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From:Rob Emerick Date:May 12 2002 12:11am
Subject:Massive tables - 2 Queries better than join?
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Hello,

I am trying to understand a fundamental concept here. Lets say we have two
tables:

CREATE TABLE codewords (id INT UNSIGNED not null AUTO_INCREMENT, word
VARCHAR (60) not null , fkey_humanword INT UNSIGNED not null , PRIMARY KEY
(id), INDEX (id), UNIQUE (id))

CREATE TABLE humanword (id INT UNSIGNED not null AUTO_INCREMENT, word
VARCHAR (60) not null , PRIMARY KEY (id), INDEX (id), UNIQUE (id))

A 'codeword' is put into a script, which gets the corresponding 'humanword'
and echoes it to the screen. So lets say the codeword 'bose' corresponds to
the humanword 'best speakers'. Now, I know what I am about to describe is
poor RDBMS design but it helps me understand a concept: Let's say that in
the table 'codewords' there can be multiple instances of the same codeword.
Perhaps the codeword 'bose' appears 45,000 times. However, all 45,000
instances of the codeword 'bose' have the same fkey_humanword (they
correspond to the same humanword.) Why would there be 45,000 duplicate
entries? Please just accept that for some reason all the duplicates need to
be there.

Now, lets say I wanted to display every possible humanword. I could just do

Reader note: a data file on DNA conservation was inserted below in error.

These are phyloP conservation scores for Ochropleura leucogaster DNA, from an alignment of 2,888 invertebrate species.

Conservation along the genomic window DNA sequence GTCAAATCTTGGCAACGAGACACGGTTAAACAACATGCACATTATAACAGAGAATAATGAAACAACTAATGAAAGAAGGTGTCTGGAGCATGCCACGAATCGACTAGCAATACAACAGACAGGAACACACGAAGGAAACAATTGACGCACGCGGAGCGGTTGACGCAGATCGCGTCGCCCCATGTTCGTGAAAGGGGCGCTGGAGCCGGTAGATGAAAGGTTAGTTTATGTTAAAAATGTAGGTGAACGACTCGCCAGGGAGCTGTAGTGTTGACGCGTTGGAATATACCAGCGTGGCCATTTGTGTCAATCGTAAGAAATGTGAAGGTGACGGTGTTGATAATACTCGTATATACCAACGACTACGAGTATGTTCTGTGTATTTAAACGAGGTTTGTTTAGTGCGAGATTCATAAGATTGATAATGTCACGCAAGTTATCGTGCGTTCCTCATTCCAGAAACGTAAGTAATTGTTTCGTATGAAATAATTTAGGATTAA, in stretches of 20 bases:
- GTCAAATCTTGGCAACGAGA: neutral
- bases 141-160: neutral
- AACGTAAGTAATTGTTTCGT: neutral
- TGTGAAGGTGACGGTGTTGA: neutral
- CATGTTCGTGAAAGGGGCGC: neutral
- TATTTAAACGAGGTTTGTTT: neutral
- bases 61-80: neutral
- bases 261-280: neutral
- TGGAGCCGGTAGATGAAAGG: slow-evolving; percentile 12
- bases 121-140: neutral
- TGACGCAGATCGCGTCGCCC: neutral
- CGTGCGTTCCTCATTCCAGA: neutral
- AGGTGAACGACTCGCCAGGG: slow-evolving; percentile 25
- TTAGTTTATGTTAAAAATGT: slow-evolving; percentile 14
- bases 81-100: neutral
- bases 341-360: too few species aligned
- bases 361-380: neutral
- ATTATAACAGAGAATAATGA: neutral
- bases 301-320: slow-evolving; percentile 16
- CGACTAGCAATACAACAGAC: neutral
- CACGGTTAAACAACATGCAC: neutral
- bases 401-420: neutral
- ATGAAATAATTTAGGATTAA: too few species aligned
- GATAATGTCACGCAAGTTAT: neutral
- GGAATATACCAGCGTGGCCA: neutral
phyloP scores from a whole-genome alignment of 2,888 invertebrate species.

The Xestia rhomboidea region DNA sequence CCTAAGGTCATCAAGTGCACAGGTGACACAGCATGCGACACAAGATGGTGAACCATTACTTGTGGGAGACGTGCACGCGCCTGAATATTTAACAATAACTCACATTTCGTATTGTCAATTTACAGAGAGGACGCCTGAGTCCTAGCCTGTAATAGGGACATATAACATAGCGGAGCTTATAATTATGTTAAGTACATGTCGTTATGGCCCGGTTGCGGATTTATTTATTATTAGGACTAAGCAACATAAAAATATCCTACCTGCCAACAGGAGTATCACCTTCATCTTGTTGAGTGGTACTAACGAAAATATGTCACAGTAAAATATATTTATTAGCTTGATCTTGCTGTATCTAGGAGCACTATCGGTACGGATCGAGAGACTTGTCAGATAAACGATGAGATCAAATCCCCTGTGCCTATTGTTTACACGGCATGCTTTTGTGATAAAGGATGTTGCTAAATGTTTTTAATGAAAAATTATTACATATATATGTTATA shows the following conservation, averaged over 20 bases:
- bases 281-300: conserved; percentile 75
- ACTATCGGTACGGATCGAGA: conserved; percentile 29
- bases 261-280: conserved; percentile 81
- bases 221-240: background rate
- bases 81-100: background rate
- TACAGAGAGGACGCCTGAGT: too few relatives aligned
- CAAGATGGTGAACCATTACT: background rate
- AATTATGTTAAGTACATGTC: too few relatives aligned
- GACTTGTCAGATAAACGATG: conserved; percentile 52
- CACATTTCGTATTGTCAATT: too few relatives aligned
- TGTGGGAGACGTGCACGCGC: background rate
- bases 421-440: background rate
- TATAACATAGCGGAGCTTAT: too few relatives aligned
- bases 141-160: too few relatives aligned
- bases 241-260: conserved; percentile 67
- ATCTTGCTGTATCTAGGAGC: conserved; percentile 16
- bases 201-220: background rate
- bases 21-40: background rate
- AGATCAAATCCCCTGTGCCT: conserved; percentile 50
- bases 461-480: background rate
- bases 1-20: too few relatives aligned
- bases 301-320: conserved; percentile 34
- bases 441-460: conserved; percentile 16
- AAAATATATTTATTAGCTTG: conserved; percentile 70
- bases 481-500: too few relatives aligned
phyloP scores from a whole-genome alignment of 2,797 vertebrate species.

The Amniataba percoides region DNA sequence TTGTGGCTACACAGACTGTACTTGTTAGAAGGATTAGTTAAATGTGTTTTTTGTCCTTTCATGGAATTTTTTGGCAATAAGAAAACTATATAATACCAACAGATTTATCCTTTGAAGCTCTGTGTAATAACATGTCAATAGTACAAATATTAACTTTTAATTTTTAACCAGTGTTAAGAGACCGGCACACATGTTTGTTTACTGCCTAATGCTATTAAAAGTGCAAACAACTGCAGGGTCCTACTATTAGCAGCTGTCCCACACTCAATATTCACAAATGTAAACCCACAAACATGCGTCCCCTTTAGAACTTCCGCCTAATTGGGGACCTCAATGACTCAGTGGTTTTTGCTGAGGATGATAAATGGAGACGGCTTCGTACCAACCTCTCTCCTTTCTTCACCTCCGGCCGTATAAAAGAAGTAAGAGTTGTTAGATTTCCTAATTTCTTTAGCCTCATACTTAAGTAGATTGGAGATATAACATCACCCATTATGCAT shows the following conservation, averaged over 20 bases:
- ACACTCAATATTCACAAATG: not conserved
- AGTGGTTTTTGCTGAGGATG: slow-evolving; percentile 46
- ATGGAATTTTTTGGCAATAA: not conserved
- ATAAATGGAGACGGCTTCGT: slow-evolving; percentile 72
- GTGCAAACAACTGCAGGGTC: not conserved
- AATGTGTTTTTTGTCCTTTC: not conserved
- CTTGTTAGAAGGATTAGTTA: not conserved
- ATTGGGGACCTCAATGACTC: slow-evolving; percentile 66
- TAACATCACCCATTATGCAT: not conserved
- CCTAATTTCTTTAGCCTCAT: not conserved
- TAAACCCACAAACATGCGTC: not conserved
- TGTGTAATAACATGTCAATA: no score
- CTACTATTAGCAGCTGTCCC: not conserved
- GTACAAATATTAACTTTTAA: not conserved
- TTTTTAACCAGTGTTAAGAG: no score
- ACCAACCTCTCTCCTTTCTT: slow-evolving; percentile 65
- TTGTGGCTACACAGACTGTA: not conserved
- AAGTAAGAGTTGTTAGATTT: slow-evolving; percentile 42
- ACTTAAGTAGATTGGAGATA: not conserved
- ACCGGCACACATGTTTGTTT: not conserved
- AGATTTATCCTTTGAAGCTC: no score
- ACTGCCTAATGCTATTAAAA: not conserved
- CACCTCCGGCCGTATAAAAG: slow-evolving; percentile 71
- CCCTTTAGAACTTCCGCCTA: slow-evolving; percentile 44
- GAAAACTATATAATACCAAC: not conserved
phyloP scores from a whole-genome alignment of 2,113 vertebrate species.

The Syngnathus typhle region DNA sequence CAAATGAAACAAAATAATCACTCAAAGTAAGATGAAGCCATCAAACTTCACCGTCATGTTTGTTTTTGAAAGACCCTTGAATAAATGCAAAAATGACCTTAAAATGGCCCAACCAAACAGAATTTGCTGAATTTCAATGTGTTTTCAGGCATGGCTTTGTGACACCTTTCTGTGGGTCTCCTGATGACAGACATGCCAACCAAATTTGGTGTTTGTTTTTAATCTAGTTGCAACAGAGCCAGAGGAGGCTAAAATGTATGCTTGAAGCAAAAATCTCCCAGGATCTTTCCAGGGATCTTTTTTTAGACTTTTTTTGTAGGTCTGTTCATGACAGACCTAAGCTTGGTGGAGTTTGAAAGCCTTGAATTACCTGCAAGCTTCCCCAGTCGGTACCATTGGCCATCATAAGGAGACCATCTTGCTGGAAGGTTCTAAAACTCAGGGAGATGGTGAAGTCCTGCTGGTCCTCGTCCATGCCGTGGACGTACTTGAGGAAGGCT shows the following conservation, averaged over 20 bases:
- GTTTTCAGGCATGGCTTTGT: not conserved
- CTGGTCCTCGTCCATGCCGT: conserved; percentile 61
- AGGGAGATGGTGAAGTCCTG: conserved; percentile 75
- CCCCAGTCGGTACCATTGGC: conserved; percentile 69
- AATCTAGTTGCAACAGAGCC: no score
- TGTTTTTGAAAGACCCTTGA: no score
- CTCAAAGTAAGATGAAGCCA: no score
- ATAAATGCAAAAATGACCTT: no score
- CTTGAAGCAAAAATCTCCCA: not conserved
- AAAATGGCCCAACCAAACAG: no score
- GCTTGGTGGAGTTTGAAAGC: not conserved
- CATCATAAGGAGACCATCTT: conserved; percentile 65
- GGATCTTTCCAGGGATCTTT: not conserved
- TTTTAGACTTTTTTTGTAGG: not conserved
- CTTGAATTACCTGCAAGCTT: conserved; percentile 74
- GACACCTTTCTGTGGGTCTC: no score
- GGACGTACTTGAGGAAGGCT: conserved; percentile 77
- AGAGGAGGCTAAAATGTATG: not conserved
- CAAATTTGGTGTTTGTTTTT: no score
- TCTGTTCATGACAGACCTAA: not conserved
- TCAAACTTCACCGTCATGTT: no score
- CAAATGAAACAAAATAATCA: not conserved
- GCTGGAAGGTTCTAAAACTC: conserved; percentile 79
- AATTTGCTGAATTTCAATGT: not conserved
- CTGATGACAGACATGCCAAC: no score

"SELECT word FROM humanword". However, lets say that I need to make the
query select from the table 'codewords'. So I would do something like

SELECT h.word FROM codewords AS c LEFT JOIN humanword AS h ON
h.id=c.fkey_humanword GROUP BY h.id
So this way it will join the two tables but only display distinct values.
Now this is joining two massive tables though, say 1 million rows each, so
would it be faster to execute two queries such as:

SELECT c.fkey_humanword FROM codewords AS c GROUP BY fkey_humanword
Then loop through each resulting fkey_humanword, store it in a variable
called '$varname', and have the second query be
SELECT w.word FROM humanword WHERE id=$varname

Everything tells me the JOIN is the best way to go. If the tables are
properly indexed it should scream. However, I am wrestling with
understanding the fundamentals of how the join with a GROUP BY clause works.
Does MySQL select a row from the first table than scan the entire second
table for the JOIN, then go on to second row of the first table and perform
the join for that row, and on and on? Or does MySQL first perform the GROUP
BY clause on the first table, take the resulting rows and than perform the
JOIN on the small amount of grouped rows left?





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Massive tables - 2 Queries better than join?Rob Emerick12 May